From 2003 to 2008, Breathed revived Opus as a Sunday strip, but eventually capitulated to his career-long antipathy to manic deadline pressures in newspaper production and the often-insane, convoluted contradictions of editorial censorship. It seemed his ludicrous yet appealing cast of misfits – all deadly exponents of irony and common sense residing in the heartland of American conservatism – were gone for good.

And then the internet provided a platform for Breathed to resume his role as a gadfly commentator on his own terms. Since 2015, and thanks to Facebook, Bloom County has returned to mock, expose and shame capitalism, celebrities, consumerism, popular culture, politicians, religious leaders and people who act like idiots.

These later efforts, unconstrained by syndicate pressures to not offend advertisers, are also available in book collections. You’ll want those too, and be delighted to learn that all Breathed’s Bloom County work is available in digital formats – fully annotated to compensate for the history gap if you didn’t live through events such as Iran-Gate, Live-Aid, Star Wars (both cinematic and military versions), assorted cults and televangelists experiencing less that divine retribution and the other tea-cup storms that have made us Baby Boomers so rude and defensive…

Once more, I find myself recommending an entire canon of work rather than a specific volume, but Bloom County, Outland, Opus and – oh, Joy of Joys, unbound! – the triumphant second coming of Bloom County in recent years are absolute classics of comics creation: political, polemical, sardonic, surreal, groundbreaking, witty, acerbic frequently angry and always, ALWAYS cripplingly funny.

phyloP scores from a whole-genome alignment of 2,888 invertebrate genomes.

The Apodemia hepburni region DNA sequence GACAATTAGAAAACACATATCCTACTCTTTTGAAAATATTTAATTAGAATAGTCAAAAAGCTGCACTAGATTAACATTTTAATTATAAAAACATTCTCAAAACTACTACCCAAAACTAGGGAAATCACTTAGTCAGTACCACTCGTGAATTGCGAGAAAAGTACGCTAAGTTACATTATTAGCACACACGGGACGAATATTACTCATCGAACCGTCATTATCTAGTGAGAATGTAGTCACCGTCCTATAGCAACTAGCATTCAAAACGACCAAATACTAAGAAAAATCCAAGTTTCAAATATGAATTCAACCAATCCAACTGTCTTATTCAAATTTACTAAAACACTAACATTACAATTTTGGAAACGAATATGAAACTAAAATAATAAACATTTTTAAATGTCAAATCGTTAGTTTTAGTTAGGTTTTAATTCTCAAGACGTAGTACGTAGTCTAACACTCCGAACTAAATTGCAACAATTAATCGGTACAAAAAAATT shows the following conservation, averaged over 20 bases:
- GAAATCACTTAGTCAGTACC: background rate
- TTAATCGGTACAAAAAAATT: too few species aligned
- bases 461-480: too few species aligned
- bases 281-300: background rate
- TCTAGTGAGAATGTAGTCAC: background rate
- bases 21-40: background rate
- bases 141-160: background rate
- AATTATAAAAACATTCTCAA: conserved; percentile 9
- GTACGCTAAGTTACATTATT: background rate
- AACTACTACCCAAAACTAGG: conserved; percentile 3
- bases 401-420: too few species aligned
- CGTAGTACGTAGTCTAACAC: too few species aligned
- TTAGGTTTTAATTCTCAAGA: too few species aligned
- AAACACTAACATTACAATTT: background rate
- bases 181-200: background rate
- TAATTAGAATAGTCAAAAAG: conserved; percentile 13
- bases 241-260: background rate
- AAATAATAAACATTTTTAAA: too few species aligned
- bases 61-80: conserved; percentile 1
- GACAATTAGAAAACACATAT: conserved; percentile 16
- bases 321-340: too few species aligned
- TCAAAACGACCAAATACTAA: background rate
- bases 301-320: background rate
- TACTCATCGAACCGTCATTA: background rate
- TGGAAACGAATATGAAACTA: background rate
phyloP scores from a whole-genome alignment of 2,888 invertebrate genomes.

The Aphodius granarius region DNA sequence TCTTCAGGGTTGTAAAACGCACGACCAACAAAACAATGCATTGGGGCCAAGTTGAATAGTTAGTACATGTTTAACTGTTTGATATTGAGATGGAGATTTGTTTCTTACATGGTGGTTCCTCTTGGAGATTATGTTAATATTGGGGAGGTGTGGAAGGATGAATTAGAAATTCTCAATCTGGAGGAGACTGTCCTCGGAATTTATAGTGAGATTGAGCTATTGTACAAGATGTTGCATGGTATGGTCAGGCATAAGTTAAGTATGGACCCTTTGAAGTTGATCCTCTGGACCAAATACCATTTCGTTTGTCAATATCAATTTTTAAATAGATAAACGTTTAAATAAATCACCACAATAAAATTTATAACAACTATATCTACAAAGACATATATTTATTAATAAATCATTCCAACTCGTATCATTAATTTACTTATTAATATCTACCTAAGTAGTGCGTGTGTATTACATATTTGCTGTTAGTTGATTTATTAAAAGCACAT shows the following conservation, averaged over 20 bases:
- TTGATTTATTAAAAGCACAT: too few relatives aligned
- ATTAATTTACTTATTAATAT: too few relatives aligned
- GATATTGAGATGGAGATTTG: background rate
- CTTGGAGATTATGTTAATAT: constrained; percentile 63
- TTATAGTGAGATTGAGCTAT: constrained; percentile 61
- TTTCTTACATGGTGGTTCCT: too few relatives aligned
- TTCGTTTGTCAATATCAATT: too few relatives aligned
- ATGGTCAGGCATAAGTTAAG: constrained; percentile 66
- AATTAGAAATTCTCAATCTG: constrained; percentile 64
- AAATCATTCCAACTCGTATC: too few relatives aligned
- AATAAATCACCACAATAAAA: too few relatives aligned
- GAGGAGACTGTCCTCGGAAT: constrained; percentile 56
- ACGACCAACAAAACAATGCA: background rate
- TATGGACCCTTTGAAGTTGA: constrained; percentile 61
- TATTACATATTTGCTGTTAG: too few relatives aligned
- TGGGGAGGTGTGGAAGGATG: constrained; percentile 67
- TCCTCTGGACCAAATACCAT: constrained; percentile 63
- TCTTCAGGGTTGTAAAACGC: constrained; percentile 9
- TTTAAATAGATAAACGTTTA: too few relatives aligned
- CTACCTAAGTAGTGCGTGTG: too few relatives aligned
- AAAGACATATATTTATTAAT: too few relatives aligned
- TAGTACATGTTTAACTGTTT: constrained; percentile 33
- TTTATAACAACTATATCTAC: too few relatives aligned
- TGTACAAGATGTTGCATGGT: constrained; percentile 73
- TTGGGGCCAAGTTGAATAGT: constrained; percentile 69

I barely survived those years and can honestly admit it’s probably the best treatise of modern history and social criticism you will ever see.

Set firmly in The Heartland – what we’ve recently accepted as Trump’s fact-resistant base territory – the strip lampoons fads, traditions and icons through the lens of young kids and a menagerie of astute talking animals all living in or around the Bloom Boarding House. Also adding to the confusions are bastions and bulwarks of American society: horny ambulance-chasing jock lawyer Steve Dallas, Vietnam survivor Cutter John, liberal feminist school teacher Bobbi Harlow, New Age hippie Quiche Lorraine, corrupt Senator Bedfellow and many more lampoonable archetypes…

The true stars though are the kids and beasts who perpetually vex, perplex and test them, asking questions and taking actions to set the old order “all higgledy-piggledy” – such as their creation of a third force in politics: The Meadow Party that has (unsuccessfully, thus far) fought every presidential election since 1980…

Hilarious, biting, wildly imaginative and crafted with a huge amount of sheer emotional guts and empathy, these strips are simply incomparable. If you love laughter, despise chicanery and adore unique characters and great art, this is a universe you simply must inhabit.

And while you’re at it, get those other books I mentioned. It can’t be Christmas without them. When the family have almost ruined the holiday, of if you find yourself somewhere other than where you’d want or expect to be, this is what you want to restore your spirits. Kids too…
© 2017, 2020 Berkeley Breathed. All Rights Reserved.